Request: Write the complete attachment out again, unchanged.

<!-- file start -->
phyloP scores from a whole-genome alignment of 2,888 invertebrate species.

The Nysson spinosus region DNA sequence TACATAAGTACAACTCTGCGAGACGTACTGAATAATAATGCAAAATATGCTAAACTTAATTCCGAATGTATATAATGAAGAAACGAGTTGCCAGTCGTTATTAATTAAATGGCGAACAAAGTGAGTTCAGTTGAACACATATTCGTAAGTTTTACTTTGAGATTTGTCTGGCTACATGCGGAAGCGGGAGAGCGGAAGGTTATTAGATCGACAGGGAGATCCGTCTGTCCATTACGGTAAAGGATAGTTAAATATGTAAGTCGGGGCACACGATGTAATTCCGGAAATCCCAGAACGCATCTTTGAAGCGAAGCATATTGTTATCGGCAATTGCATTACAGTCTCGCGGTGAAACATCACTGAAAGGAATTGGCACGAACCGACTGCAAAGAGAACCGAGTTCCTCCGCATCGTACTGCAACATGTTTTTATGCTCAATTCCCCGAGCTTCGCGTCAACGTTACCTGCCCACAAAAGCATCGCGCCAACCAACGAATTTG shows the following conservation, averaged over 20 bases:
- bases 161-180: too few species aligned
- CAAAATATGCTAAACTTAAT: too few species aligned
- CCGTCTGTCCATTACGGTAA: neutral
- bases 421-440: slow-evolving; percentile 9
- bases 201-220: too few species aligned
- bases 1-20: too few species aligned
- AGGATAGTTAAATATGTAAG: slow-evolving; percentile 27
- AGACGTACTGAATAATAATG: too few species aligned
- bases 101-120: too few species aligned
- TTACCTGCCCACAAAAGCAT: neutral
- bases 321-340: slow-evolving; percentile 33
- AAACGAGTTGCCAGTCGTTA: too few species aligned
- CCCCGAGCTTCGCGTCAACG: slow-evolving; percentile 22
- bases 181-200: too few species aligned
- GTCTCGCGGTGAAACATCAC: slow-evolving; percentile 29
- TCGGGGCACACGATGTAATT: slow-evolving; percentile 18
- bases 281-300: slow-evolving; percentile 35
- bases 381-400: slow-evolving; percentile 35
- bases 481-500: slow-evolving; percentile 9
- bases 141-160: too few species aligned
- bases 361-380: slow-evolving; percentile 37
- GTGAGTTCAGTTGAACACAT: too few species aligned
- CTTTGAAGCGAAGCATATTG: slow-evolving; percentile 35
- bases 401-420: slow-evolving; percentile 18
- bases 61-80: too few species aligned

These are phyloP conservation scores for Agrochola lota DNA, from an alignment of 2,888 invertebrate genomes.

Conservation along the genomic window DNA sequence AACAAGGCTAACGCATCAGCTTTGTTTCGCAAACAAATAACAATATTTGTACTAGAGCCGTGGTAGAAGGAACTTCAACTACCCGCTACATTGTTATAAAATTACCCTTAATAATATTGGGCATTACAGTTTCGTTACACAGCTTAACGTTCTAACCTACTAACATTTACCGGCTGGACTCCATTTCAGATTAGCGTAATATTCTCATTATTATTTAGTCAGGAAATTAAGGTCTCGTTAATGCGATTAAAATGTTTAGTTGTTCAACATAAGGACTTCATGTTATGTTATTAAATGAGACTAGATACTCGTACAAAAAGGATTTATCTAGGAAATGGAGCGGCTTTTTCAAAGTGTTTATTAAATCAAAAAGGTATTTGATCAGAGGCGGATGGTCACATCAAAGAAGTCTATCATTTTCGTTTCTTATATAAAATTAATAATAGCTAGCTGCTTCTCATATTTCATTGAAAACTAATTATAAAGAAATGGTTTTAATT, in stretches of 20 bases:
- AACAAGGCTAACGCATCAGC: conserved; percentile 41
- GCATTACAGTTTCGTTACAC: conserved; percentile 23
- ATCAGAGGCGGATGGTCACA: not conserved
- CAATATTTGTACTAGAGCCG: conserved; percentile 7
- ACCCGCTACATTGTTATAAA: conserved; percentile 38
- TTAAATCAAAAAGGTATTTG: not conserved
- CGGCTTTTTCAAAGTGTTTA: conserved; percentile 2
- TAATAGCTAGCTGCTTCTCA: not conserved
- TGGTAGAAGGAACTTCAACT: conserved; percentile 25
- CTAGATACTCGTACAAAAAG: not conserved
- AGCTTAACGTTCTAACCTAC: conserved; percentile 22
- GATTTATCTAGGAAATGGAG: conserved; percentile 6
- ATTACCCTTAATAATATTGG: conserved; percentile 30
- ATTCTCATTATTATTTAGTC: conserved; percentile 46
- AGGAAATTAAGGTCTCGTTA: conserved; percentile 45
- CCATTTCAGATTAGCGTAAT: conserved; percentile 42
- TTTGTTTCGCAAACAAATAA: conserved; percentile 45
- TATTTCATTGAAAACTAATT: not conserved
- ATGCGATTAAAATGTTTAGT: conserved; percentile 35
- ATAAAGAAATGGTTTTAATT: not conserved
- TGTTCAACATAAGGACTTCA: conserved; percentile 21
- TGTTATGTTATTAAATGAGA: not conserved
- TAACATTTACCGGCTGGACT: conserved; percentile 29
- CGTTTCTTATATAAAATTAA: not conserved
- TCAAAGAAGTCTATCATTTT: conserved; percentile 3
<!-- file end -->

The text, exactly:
phyloP scores from a whole-genome alignment of 2,888 invertebrate species.

The Nysson spinosus region DNA sequence TACATAAGTACAACTCTGCGAGACGTACTGAATAATAATGCAAAATATGCTAAACTTAATTCCGAATGTATATAATGAAGAAACGAGTTGCCAGTCGTTATTAATTAAATGGCGAACAAAGTGAGTTCAGTTGAACACATATTCGTAAGTTTTACTTTGAGATTTGTCTGGCTACATGCGGAAGCGGGAGAGCGGAAGGTTATTAGATCGACAGGGAGATCCGTCTGTCCATTACGGTAAAGGATAGTTAAATATGTAAGTCGGGGCACACGATGTAATTCCGGAAATCCCAGAACGCATCTTTGAAGCGAAGCATATTGTTATCGGCAATTGCATTACAGTCTCGCGGTGAAACATCACTGAAAGGAATTGGCACGAACCGACTGCAAAGAGAACCGAGTTCCTCCGCATCGTACTGCAACATGTTTTTATGCTCAATTCCCCGAGCTTCGCGTCAACGTTACCTGCCCACAAAAGCATCGCGCCAACCAACGAATTTG shows the following conservation, averaged over 20 bases:
- bases 161-180: too few species aligned
- CAAAATATGCTAAACTTAAT: too few species aligned
- CCGTCTGTCCATTACGGTAA: neutral
- bases 421-440: slow-evolving; percentile 9
- bases 201-220: too few species aligned
- bases 1-20: too few species aligned
- AGGATAGTTAAATATGTAAG: slow-evolving; percentile 27
- AGACGTACTGAATAATAATG: too few species aligned
- bases 101-120: too few species aligned
- TTACCTGCCCACAAAAGCAT: neutral
- bases 321-340: slow-evolving; percentile 33
- AAACGAGTTGCCAGTCGTTA: too few species aligned
- CCCCGAGCTTCGCGTCAACG: slow-evolving; percentile 22
- bases 181-200: too few species aligned
- GTCTCGCGGTGAAACATCAC: slow-evolving; percentile 29
- TCGGGGCACACGATGTAATT: slow-evolving; percentile 18
- bases 281-300: slow-evolving; percentile 35
- bases 381-400: slow-evolving; percentile 35
- bases 481-500: slow-evolving; percentile 9
- bases 141-160: too few species aligned
- bases 361-380: slow-evolving; percentile 37
- GTGAGTTCAGTTGAACACAT: too few species aligned
- CTTTGAAGCGAAGCATATTG: slow-evolving; percentile 35
- bases 401-420: slow-evolving; percentile 18
- bases 61-80: too few species aligned

These are phyloP conservation scores for Agrochola lota DNA, from an alignment of 2,888 invertebrate genomes.

Conservation along the genomic window DNA sequence AACAAGGCTAACGCATCAGCTTTGTTTCGCAAACAAATAACAATATTTGTACTAGAGCCGTGGTAGAAGGAACTTCAACTACCCGCTACATTGTTATAAAATTACCCTTAATAATATTGGGCATTACAGTTTCGTTACACAGCTTAACGTTCTAACCTACTAACATTTACCGGCTGGACTCCATTTCAGATTAGCGTAATATTCTCATTATTATTTAGTCAGGAAATTAAGGTCTCGTTAATGCGATTAAAATGTTTAGTTGTTCAACATAAGGACTTCATGTTATGTTATTAAATGAGACTAGATACTCGTACAAAAAGGATTTATCTAGGAAATGGAGCGGCTTTTTCAAAGTGTTTATTAAATCAAAAAGGTATTTGATCAGAGGCGGATGGTCACATCAAAGAAGTCTATCATTTTCGTTTCTTATATAAAATTAATAATAGCTAGCTGCTTCTCATATTTCATTGAAAACTAATTATAAAGAAATGGTTTTAATT, in stretches of 20 bases:
- AACAAGGCTAACGCATCAGC: conserved; percentile 41
- GCATTACAGTTTCGTTACAC: conserved; percentile 23
- ATCAGAGGCGGATGGTCACA: not conserved
- CAATATTTGTACTAGAGCCG: conserved; percentile 7
- ACCCGCTACATTGTTATAAA: conserved; percentile 38
- TTAAATCAAAAAGGTATTTG: not conserved
- CGGCTTTTTCAAAGTGTTTA: conserved; percentile 2
- TAATAGCTAGCTGCTTCTCA: not conserved
- TGGTAGAAGGAACTTCAACT: conserved; percentile 25
- CTAGATACTCGTACAAAAAG: not conserved
- AGCTTAACGTTCTAACCTAC: conserved; percentile 22
- GATTTATCTAGGAAATGGAG: conserved; percentile 6
- ATTACCCTTAATAATATTGG: conserved; percentile 30
- ATTCTCATTATTATTTAGTC: conserved; percentile 46
- AGGAAATTAAGGTCTCGTTA: conserved; percentile 45
- CCATTTCAGATTAGCGTAAT: conserved; percentile 42
- TTTGTTTCGCAAACAAATAA: conserved; percentile 45
- TATTTCATTGAAAACTAATT: not conserved
- ATGCGATTAAAATGTTTAGT: conserved; percentile 35
- ATAAAGAAATGGTTTTAATT: not conserved
- TGTTCAACATAAGGACTTCA: conserved; percentile 21
- TGTTATGTTATTAAATGAGA: not conserved
- TAACATTTACCGGCTGGACT: conserved; percentile 29
- CGTTTCTTATATAAAATTAA: not conserved
- TCAAAGAAGTCTATCATTTT: conserved; percentile 3